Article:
In recent years, wildfire has carved an increasingly destructive path across the globe. Areas like Greenland and Siberia, where wildfires were once virtually nonexistent, have experienced blazes due to a warming climate. In places that are historically subjected to wildfire, including California, Australia and parts of Europe, climate change and increased human development into fire-prone landscapes have led to some of the most destructive fires on record. The Australian fire season recently ended after burning more than 186,000 square kilometers/72,000 square miles, destroying over 5,900 buildings (including 2,779 homes) and killing at least 34 people. These fires were particularly destructive to the animals in Australia, killing an estimated one billion and even driving some endangered species to extinction.
Wildfires are nothing new. They are part of nature and we have lived with them for our entire time on this earth. But despite it being one of our oldest challenges we still don’t fully understand some basic questions about wildfire, such as how it spreads through a landscape and how to build communities that can withstand it. Yet, we keep pushing developments further and further into the wildland setting – the scene for potential disasters. Billions of dollars are spent annually on fighting wildfires, but it is a beast that cannot be tamed. Focusing on fighting these fires will not save all communities at risk. Instead, we need to understand wildfires
better and figure out how we can adapt to them so that in the future they will be events and not disasters.
This is where research comes in. Traditionally, fire research has tended to focus on structure fires and how fires start and spread within buildings. Relatively little attention has been paid to wildfire, how it moves through the landscape and what happens when it interacts with our urban communities. When we design a tall building there are strict requirements in the code to ensure that fire won’t spread from one compartment to another and people can evacuate safety. If we take the same number of dwelling units and spread them out as single-family houses over a beautiful area bordering wildland, the requirements to limit fire spread and ensure evacuation are suddenly much more relaxed. Rarely is the event of mass evacuation of a development due to wildfire considered in the planning and design of the community.
With increased density of housing stock in the Wildland Urban Interface (WUI) a wildfire can quickly become an urban conflagration. Recent events have ignited the interests of researchers, and I am happy to report that the largest fire research project currently underway in the world (in terms of scope and the number of researchers involved) is aimed squarely at answering some of these important wildfire questions. The prospect of such an ambitious project focused on wildfire would have been hard to fathom just a decade ago.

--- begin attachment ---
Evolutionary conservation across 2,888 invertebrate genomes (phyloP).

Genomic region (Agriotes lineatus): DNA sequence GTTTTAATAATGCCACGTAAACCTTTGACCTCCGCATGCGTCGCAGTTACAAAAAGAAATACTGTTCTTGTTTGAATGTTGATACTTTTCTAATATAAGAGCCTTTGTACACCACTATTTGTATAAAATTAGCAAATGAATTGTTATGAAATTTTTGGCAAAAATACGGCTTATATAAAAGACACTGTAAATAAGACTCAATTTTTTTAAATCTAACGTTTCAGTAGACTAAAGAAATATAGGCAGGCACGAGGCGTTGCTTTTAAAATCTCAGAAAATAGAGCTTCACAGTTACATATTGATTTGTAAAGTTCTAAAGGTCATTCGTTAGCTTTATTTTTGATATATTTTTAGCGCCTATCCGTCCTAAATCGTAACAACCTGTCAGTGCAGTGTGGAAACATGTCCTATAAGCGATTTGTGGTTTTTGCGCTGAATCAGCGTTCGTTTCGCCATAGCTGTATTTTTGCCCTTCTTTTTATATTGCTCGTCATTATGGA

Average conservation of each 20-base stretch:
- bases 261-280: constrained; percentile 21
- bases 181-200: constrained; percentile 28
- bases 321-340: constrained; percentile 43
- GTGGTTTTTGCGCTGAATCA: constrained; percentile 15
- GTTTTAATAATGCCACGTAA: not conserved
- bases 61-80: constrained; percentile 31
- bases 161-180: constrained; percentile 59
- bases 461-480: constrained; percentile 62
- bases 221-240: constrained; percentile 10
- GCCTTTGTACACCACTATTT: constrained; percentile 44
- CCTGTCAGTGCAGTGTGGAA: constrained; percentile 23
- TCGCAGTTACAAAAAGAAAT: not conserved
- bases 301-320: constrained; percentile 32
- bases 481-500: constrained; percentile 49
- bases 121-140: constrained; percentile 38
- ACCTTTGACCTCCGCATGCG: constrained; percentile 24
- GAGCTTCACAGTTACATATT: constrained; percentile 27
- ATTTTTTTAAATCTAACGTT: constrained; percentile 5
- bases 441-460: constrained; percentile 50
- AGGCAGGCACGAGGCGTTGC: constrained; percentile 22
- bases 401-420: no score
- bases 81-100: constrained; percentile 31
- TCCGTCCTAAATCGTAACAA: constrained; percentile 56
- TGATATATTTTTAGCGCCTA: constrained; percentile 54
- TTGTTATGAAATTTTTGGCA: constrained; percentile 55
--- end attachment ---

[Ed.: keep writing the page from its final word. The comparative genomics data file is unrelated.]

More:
The project, called PyroLife, started on 1 April and aims to shed more light on wildfire unknowns while also training a new generation of interdisciplinary experts in holistic fire management. Over the next four years, 15 PhD candidates at 10 leading European universities and institutes will each tackle a separate wildfire project focused on areas such as risk quantification, risk reduction and risk communication. Their work will be supported by 21 international partners that include governments, fire services, industry and non-profit agencies from 10 European countries as well as Canada, New Zealand and the United States. As part of the PyroLife consortium, NFPA will host some of the PhD students working on these topics. We are keen to share our experience from our successful Firewise USA® program, as well as our data and general fire expertise. You can learn more about the project at pyrolife.lessonsonfire.eu
The project is globally integrated by design. Combining the strengths and knowledge bases of each country involved in the project, as well as the different scientific disciplines of the researchers, will be key to tackling a problem as massive as wildfire. A great illustration of this point is the project lead and founder, Dr Cathelijne Stoof of Wageningen University in the Netherlands, a nation not known for having a wildfire problem. However, the Dutch are no strangers to finding innovative solutions to managing problems presented by Mother Nature; roughly a third of the country sits below sea level, and flooding is a constant threat.
‘The Dutch are world-famous for the way we live with water,’ Stoof said in a statement announcing the project. ‘By working with water management experts and landscape designers, we will use this knowledge on planning, management and communication to study how to design resilient landscapes and communities to live with fire.’
Northern Europe’s penchant for engineering solutions to challenging community threats, combined with the fire science expertise of Southern Europe and the US, is perhaps the recipe we need to successfully take on the wildfire problem. Recent events have made it clear that wildfire is one of the great challenges of our time for the global research community, and we will need as many great minds and perspectives as we can muster to confront it.
Thankfully, there are now more resources and effort being put into this issue than at any time that I can remember. Such a global problem is going to take a global effort to solve, and PyroLife is a great start.
A shorter version of this article appeared in the March/April edition of NFPA Journal. Visit www.nfpa.org to learn more about NFPA Journal, Firewise USA® and NFPA wildfire resources.